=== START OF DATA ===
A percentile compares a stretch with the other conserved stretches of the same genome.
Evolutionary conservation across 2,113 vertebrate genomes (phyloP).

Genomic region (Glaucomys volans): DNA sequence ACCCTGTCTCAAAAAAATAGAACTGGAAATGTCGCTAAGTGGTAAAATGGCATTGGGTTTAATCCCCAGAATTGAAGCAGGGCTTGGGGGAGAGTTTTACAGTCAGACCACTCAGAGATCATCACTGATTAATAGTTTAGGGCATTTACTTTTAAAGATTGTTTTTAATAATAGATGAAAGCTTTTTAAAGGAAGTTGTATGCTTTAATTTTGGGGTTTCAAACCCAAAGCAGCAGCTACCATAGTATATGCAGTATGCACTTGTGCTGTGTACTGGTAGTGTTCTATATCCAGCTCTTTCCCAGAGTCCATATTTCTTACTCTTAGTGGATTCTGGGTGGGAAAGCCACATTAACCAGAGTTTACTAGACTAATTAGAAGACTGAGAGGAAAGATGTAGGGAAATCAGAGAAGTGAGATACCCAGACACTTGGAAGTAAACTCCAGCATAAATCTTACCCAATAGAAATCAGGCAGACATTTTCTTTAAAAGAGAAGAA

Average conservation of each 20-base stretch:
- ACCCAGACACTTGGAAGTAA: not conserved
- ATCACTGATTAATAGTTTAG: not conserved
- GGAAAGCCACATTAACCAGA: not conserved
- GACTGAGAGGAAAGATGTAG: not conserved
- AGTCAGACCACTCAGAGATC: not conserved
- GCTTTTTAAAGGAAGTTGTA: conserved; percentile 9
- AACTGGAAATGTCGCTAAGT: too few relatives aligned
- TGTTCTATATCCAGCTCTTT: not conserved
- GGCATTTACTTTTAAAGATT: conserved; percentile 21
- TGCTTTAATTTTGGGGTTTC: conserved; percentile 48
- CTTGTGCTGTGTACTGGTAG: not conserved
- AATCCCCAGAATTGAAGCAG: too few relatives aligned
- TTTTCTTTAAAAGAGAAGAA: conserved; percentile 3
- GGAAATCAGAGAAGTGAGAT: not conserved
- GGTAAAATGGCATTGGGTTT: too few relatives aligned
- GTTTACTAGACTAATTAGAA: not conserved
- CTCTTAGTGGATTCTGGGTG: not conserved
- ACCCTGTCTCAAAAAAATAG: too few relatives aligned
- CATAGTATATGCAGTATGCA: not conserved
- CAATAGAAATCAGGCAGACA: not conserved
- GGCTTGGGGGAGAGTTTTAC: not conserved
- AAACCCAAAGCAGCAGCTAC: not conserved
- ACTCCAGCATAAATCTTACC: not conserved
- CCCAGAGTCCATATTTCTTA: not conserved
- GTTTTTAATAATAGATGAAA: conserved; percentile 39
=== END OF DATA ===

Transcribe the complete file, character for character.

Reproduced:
A percentile compares a stretch with the other conserved stretches of the same genome.
Evolutionary conservation across 2,113 vertebrate genomes (phyloP).

Genomic region (Glaucomys volans): DNA sequence ACCCTGTCTCAAAAAAATAGAACTGGAAATGTCGCTAAGTGGTAAAATGGCATTGGGTTTAATCCCCAGAATTGAAGCAGGGCTTGGGGGAGAGTTTTACAGTCAGACCACTCAGAGATCATCACTGATTAATAGTTTAGGGCATTTACTTTTAAAGATTGTTTTTAATAATAGATGAAAGCTTTTTAAAGGAAGTTGTATGCTTTAATTTTGGGGTTTCAAACCCAAAGCAGCAGCTACCATAGTATATGCAGTATGCACTTGTGCTGTGTACTGGTAGTGTTCTATATCCAGCTCTTTCCCAGAGTCCATATTTCTTACTCTTAGTGGATTCTGGGTGGGAAAGCCACATTAACCAGAGTTTACTAGACTAATTAGAAGACTGAGAGGAAAGATGTAGGGAAATCAGAGAAGTGAGATACCCAGACACTTGGAAGTAAACTCCAGCATAAATCTTACCCAATAGAAATCAGGCAGACATTTTCTTTAAAAGAGAAGAA

Average conservation of each 20-base stretch:
- ACCCAGACACTTGGAAGTAA: not conserved
- ATCACTGATTAATAGTTTAG: not conserved
- GGAAAGCCACATTAACCAGA: not conserved
- GACTGAGAGGAAAGATGTAG: not conserved
- AGTCAGACCACTCAGAGATC: not conserved
- GCTTTTTAAAGGAAGTTGTA: conserved; percentile 9
- AACTGGAAATGTCGCTAAGT: too few relatives aligned
- TGTTCTATATCCAGCTCTTT: not conserved
- GGCATTTACTTTTAAAGATT: conserved; percentile 21
- TGCTTTAATTTTGGGGTTTC: conserved; percentile 48
- CTTGTGCTGTGTACTGGTAG: not conserved
- AATCCCCAGAATTGAAGCAG: too few relatives aligned
- TTTTCTTTAAAAGAGAAGAA: conserved; percentile 3
- GGAAATCAGAGAAGTGAGAT: not conserved
- GGTAAAATGGCATTGGGTTT: too few relatives aligned
- GTTTACTAGACTAATTAGAA: not conserved
- CTCTTAGTGGATTCTGGGTG: not conserved
- ACCCTGTCTCAAAAAAATAG: too few relatives aligned
- CATAGTATATGCAGTATGCA: not conserved
- CAATAGAAATCAGGCAGACA: not conserved
- GGCTTGGGGGAGAGTTTTAC: not conserved
- AAACCCAAAGCAGCAGCTAC: not conserved
- ACTCCAGCATAAATCTTACC: not conserved
- CCCAGAGTCCATATTTCTTA: not conserved
- GTTTTTAATAATAGATGAAA: conserved; percentile 39